Greco-Roman Tubular Sculpture of a Deity

SKU P.3674



200 BC to 200 AD


6″ (15.2cm) high x 2″ (5.1cm) wide




Sinai, Egypt

Gallery Location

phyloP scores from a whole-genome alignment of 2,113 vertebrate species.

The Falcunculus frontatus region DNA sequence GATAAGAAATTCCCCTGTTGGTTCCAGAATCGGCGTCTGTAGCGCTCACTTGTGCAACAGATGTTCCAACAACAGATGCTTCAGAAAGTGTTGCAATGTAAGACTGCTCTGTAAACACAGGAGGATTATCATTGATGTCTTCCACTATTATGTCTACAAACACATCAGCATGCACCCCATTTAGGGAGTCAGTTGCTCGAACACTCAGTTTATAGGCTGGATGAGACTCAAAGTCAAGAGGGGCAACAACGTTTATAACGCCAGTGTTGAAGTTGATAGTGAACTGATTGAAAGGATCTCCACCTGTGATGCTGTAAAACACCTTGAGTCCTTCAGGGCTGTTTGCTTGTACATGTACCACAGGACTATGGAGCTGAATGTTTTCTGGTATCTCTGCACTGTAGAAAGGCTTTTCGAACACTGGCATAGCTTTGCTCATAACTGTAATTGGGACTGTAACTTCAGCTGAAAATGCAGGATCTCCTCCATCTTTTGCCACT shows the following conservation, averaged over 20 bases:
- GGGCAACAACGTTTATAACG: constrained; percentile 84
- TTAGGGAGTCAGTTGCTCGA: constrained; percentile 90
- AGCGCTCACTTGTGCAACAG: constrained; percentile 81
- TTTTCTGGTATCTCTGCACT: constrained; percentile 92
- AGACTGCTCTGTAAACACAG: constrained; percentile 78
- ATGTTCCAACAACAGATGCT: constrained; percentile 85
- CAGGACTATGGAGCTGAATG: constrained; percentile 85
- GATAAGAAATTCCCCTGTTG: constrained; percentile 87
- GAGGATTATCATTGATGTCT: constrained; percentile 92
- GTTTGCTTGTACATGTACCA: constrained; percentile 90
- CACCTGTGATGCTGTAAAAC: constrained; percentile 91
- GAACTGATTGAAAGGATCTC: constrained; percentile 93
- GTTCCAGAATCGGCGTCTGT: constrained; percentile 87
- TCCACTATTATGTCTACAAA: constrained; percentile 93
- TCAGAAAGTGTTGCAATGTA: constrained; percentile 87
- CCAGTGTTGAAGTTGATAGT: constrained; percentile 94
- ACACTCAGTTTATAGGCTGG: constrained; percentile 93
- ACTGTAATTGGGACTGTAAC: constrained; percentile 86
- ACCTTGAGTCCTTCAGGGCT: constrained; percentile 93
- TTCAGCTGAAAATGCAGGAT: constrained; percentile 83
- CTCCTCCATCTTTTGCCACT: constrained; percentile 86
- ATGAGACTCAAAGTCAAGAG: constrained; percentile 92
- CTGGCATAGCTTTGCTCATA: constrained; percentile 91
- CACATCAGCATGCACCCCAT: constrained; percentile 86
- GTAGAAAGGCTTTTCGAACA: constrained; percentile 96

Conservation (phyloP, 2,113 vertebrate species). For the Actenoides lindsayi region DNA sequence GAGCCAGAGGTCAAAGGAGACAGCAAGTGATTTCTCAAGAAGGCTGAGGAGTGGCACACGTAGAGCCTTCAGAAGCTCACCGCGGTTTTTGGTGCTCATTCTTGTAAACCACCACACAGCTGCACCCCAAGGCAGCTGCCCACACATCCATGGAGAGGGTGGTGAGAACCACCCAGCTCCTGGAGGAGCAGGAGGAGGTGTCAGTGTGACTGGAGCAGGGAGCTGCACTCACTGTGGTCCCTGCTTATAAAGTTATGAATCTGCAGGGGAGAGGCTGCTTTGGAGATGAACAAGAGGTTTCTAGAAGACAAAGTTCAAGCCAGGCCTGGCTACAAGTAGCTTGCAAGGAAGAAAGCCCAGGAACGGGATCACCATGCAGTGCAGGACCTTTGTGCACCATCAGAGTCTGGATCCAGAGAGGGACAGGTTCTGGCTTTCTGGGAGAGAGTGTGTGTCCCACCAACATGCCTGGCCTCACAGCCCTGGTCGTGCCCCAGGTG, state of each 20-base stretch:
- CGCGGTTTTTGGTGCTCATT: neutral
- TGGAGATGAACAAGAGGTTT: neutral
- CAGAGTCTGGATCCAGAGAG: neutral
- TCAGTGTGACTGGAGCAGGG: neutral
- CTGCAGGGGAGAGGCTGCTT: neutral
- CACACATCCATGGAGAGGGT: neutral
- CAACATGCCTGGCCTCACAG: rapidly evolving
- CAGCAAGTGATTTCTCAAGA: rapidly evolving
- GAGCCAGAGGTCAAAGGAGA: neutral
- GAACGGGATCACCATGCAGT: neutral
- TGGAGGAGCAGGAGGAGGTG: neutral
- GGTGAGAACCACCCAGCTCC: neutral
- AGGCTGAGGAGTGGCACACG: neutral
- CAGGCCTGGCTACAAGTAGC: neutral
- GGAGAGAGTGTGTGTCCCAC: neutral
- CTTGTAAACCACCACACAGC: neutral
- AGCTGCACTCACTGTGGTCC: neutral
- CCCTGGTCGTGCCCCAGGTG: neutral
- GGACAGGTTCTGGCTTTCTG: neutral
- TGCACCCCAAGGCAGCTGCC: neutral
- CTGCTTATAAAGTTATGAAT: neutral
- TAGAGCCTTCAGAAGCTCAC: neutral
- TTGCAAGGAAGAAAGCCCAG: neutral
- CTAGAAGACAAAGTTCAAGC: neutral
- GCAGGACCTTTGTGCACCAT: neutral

Since the dawn of time, man has offered votives to win the benign favor of his gods. Sometimes these were perishable gifts of food, or wine, or livestock. At other times they were figures of stone, metal or clay–votives of a more enduring nature. The art of the sculpted clay votive reached its peak in the Hellenistic age, when the artistic influence of Classical Greece spread throughout the Mediterranean and Near East. In and around Alexandria–where the Olympian gods were mixed freely with those of ancient Egypt–the temples were filled to overflowing with lively depictions of deities, royalty, actors and ordinary folk. As gifts to the gods, these could not be destroyed, so periodically the votives were buried in pits to make room for new offerings. When we look upon their features today–sometimes agelessly beautiful, divine, regal or aloof, sometimes comic or infinitely wise–we come face to face with the human past.

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